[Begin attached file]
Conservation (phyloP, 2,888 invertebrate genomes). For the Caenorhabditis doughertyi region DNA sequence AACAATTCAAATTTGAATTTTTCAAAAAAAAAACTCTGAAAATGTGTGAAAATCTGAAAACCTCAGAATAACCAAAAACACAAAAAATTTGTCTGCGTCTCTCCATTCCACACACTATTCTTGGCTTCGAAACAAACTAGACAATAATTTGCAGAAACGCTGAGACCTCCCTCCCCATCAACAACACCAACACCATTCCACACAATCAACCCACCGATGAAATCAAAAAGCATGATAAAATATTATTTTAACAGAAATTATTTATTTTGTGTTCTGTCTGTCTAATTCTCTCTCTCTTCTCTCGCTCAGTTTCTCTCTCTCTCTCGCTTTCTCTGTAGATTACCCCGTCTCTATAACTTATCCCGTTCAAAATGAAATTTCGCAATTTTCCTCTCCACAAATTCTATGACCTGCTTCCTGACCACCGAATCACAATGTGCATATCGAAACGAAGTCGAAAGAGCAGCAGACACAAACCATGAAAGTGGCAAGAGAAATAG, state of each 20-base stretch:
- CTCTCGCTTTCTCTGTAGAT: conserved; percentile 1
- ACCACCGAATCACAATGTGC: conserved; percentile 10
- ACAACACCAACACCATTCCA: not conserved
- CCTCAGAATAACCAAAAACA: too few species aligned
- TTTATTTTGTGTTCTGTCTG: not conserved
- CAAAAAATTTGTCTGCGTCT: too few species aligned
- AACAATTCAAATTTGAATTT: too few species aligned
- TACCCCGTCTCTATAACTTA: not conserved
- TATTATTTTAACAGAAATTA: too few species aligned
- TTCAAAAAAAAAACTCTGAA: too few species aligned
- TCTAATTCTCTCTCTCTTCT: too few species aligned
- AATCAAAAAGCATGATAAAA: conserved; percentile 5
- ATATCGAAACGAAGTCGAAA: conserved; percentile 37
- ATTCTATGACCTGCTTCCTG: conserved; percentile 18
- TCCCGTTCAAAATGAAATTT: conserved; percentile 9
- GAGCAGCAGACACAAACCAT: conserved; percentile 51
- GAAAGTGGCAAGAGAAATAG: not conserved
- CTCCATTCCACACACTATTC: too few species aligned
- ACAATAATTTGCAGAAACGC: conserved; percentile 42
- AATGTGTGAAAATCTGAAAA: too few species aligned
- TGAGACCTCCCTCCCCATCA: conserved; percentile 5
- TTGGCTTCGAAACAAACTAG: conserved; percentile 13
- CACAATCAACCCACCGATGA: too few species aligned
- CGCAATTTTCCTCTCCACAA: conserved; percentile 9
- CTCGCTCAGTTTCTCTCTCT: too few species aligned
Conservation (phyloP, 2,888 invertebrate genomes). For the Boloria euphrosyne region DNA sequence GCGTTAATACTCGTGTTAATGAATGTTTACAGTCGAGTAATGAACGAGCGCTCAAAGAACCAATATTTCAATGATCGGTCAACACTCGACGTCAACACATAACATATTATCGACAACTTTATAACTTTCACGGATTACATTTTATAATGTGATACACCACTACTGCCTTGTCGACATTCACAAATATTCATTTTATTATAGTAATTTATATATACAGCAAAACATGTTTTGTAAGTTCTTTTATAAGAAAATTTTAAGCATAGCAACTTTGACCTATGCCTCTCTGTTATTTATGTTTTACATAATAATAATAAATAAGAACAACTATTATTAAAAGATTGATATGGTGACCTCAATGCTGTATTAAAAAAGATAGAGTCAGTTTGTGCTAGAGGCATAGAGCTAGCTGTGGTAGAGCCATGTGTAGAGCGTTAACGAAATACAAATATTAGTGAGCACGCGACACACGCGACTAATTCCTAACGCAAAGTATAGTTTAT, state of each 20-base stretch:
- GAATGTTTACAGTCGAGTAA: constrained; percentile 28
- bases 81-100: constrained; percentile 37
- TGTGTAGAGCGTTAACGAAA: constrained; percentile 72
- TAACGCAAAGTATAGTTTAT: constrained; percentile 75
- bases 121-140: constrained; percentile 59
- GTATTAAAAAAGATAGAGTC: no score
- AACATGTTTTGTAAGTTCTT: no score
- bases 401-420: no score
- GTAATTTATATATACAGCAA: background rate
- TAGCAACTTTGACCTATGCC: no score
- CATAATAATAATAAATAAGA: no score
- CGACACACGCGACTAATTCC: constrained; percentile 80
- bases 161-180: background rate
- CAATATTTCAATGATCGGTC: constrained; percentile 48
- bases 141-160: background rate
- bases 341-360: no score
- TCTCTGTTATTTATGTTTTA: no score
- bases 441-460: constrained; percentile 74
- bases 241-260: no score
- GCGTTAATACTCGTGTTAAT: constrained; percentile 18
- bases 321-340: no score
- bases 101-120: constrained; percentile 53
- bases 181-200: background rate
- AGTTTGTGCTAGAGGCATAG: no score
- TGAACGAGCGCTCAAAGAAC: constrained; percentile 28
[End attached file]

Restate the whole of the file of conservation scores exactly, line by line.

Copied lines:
Conservation (phyloP, 2,888 invertebrate genomes). For the Caenorhabditis doughertyi region DNA sequence AACAATTCAAATTTGAATTTTTCAAAAAAAAAACTCTGAAAATGTGTGAAAATCTGAAAACCTCAGAATAACCAAAAACACAAAAAATTTGTCTGCGTCTCTCCATTCCACACACTATTCTTGGCTTCGAAACAAACTAGACAATAATTTGCAGAAACGCTGAGACCTCCCTCCCCATCAACAACACCAACACCATTCCACACAATCAACCCACCGATGAAATCAAAAAGCATGATAAAATATTATTTTAACAGAAATTATTTATTTTGTGTTCTGTCTGTCTAATTCTCTCTCTCTTCTCTCGCTCAGTTTCTCTCTCTCTCTCGCTTTCTCTGTAGATTACCCCGTCTCTATAACTTATCCCGTTCAAAATGAAATTTCGCAATTTTCCTCTCCACAAATTCTATGACCTGCTTCCTGACCACCGAATCACAATGTGCATATCGAAACGAAGTCGAAAGAGCAGCAGACACAAACCATGAAAGTGGCAAGAGAAATAG, state of each 20-base stretch:
- CTCTCGCTTTCTCTGTAGAT: conserved; percentile 1
- ACCACCGAATCACAATGTGC: conserved; percentile 10
- ACAACACCAACACCATTCCA: not conserved
- CCTCAGAATAACCAAAAACA: too few species aligned
- TTTATTTTGTGTTCTGTCTG: not conserved
- CAAAAAATTTGTCTGCGTCT: too few species aligned
- AACAATTCAAATTTGAATTT: too few species aligned
- TACCCCGTCTCTATAACTTA: not conserved
- TATTATTTTAACAGAAATTA: too few species aligned
- TTCAAAAAAAAAACTCTGAA: too few species aligned
- TCTAATTCTCTCTCTCTTCT: too few species aligned
- AATCAAAAAGCATGATAAAA: conserved; percentile 5
- ATATCGAAACGAAGTCGAAA: conserved; percentile 37
- ATTCTATGACCTGCTTCCTG: conserved; percentile 18
- TCCCGTTCAAAATGAAATTT: conserved; percentile 9
- GAGCAGCAGACACAAACCAT: conserved; percentile 51
- GAAAGTGGCAAGAGAAATAG: not conserved
- CTCCATTCCACACACTATTC: too few species aligned
- ACAATAATTTGCAGAAACGC: conserved; percentile 42
- AATGTGTGAAAATCTGAAAA: too few species aligned
- TGAGACCTCCCTCCCCATCA: conserved; percentile 5
- TTGGCTTCGAAACAAACTAG: conserved; percentile 13
- CACAATCAACCCACCGATGA: too few species aligned
- CGCAATTTTCCTCTCCACAA: conserved; percentile 9
- CTCGCTCAGTTTCTCTCTCT: too few species aligned
Conservation (phyloP, 2,888 invertebrate genomes). For the Boloria euphrosyne region DNA sequence GCGTTAATACTCGTGTTAATGAATGTTTACAGTCGAGTAATGAACGAGCGCTCAAAGAACCAATATTTCAATGATCGGTCAACACTCGACGTCAACACATAACATATTATCGACAACTTTATAACTTTCACGGATTACATTTTATAATGTGATACACCACTACTGCCTTGTCGACATTCACAAATATTCATTTTATTATAGTAATTTATATATACAGCAAAACATGTTTTGTAAGTTCTTTTATAAGAAAATTTTAAGCATAGCAACTTTGACCTATGCCTCTCTGTTATTTATGTTTTACATAATAATAATAAATAAGAACAACTATTATTAAAAGATTGATATGGTGACCTCAATGCTGTATTAAAAAAGATAGAGTCAGTTTGTGCTAGAGGCATAGAGCTAGCTGTGGTAGAGCCATGTGTAGAGCGTTAACGAAATACAAATATTAGTGAGCACGCGACACACGCGACTAATTCCTAACGCAAAGTATAGTTTAT, state of each 20-base stretch:
- GAATGTTTACAGTCGAGTAA: constrained; percentile 28
- bases 81-100: constrained; percentile 37
- TGTGTAGAGCGTTAACGAAA: constrained; percentile 72
- TAACGCAAAGTATAGTTTAT: constrained; percentile 75
- bases 121-140: constrained; percentile 59
- GTATTAAAAAAGATAGAGTC: no score
- AACATGTTTTGTAAGTTCTT: no score
- bases 401-420: no score
- GTAATTTATATATACAGCAA: background rate
- TAGCAACTTTGACCTATGCC: no score
- CATAATAATAATAAATAAGA: no score
- CGACACACGCGACTAATTCC: constrained; percentile 80
- bases 161-180: background rate
- CAATATTTCAATGATCGGTC: constrained; percentile 48
- bases 141-160: background rate
- bases 341-360: no score
- TCTCTGTTATTTATGTTTTA: no score
- bases 441-460: constrained; percentile 74
- bases 241-260: no score
- GCGTTAATACTCGTGTTAAT: constrained; percentile 18
- bases 321-340: no score
- bases 101-120: constrained; percentile 53
- bases 181-200: background rate
- AGTTTGTGCTAGAGGCATAG: no score
- TGAACGAGCGCTCAAAGAAC: constrained; percentile 28